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'Organisation in Memory'.

Extracts from this document...

Introduction

Project Brief PB 1; Statement of hypotheses The aim of this piece of research is to investigate if and how organisation of words affects the memory, i.e. the recall of the words. My experimental hypothesis is: 'The organisation of a group of words will increase the recall' My null hypothesis is: 'Organisation of words will not affect the recall.' PB 2; Explanation of direction of hypotheses This research investigation is being based on the work of many psychologists, such as Bower et al. for example. They found that organisation did increase recall. This is what I am expecting with my results so therefore my experimental hypothesis is directional PB 3; Identification of research method/design To test my hypotheses I am going to use an experimental design. PB 4; Evaluation of the advantages and disadvantages of the chosen research method The main strength of this is that all confounding variables are more easily controlled, such as noise for example. Also, this design can determine a casual link, and also the investigation can be easily replicated. Another strength is that the results will be quantitative, so will be in statistical form. However, as well as strengths there are also weaknesses involved in using this design. First, the conditions that will be undertaken by the participants will not be true to everyday life, therefore the results will not give a true reflection of what occurs in everyday life, and so ecological validity will be significantly decreased. Second, total control over all variables is never possible, for example noise. A third disadvantage of my chosen design is that results are easily affected by many types of bias, experimenter, volunteer and sample bias are examples. Finally, some classes of participants, such as children, react poorly under experimental conditions. PB5; Identification of bias/confounding variables There are many confounding variables that can affect my results when they are collected. One of these that may occur is noise. ...read more.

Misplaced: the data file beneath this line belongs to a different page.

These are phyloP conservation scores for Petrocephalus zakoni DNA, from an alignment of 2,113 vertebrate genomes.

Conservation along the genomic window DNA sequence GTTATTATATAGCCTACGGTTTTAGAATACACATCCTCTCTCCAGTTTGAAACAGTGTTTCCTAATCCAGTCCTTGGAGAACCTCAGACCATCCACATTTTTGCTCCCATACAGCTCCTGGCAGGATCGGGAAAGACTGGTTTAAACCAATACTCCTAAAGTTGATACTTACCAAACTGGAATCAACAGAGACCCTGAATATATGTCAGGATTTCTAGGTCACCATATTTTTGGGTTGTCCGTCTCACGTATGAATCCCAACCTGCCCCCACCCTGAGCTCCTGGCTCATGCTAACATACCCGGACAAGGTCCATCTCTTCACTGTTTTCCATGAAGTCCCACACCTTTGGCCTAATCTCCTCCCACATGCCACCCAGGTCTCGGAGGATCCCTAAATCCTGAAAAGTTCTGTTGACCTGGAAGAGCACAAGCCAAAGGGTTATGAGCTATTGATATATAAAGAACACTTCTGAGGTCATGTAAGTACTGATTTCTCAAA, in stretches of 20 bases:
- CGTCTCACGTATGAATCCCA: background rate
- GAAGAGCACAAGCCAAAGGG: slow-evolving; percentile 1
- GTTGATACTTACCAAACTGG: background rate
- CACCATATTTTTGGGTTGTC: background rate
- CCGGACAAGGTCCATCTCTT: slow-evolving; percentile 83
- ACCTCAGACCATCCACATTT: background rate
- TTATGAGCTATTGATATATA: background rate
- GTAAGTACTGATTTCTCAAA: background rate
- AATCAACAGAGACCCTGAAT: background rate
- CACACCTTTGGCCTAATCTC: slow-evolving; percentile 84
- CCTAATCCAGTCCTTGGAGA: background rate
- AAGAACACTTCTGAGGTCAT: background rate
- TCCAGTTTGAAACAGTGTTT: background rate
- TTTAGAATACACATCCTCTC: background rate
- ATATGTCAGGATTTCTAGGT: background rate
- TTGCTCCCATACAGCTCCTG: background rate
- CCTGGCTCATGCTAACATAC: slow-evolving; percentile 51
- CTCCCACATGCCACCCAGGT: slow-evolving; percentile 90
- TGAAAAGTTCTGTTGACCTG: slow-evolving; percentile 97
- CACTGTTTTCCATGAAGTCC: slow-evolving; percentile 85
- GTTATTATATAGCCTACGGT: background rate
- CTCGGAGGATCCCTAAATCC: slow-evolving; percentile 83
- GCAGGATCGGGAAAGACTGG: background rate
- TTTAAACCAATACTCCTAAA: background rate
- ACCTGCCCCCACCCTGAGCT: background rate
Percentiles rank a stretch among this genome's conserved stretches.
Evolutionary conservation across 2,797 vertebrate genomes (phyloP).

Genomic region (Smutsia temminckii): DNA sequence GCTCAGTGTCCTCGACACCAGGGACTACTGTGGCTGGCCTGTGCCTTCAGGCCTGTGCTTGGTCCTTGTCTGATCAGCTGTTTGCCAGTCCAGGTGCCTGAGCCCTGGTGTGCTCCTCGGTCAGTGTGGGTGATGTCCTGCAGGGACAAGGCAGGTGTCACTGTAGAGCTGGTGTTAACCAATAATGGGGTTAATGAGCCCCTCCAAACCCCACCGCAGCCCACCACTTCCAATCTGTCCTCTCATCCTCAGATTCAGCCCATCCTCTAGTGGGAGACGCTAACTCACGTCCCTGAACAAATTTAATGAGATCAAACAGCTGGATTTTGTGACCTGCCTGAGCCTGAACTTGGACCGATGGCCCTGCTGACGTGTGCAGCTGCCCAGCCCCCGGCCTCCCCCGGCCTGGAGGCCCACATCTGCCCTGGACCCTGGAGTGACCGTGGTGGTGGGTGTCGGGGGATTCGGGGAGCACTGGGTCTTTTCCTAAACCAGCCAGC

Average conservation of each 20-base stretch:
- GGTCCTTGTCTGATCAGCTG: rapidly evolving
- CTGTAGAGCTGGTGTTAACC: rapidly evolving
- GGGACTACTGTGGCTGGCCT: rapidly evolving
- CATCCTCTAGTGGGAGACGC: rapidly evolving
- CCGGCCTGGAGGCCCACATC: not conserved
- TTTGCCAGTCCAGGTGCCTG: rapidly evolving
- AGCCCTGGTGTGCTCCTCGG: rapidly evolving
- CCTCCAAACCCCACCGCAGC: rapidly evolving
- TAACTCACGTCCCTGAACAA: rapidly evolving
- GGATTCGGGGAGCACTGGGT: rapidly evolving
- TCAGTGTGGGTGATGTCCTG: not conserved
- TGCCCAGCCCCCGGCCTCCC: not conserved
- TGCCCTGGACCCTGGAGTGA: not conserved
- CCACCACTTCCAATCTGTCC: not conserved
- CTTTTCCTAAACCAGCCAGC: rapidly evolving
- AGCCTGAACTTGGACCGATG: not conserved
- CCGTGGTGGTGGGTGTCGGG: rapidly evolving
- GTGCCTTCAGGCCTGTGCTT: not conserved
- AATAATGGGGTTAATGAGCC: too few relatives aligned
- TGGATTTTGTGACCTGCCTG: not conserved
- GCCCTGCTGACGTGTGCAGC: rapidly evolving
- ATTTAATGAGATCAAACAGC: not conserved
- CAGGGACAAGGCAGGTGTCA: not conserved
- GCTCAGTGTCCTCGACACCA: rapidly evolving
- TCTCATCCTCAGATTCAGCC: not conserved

Middle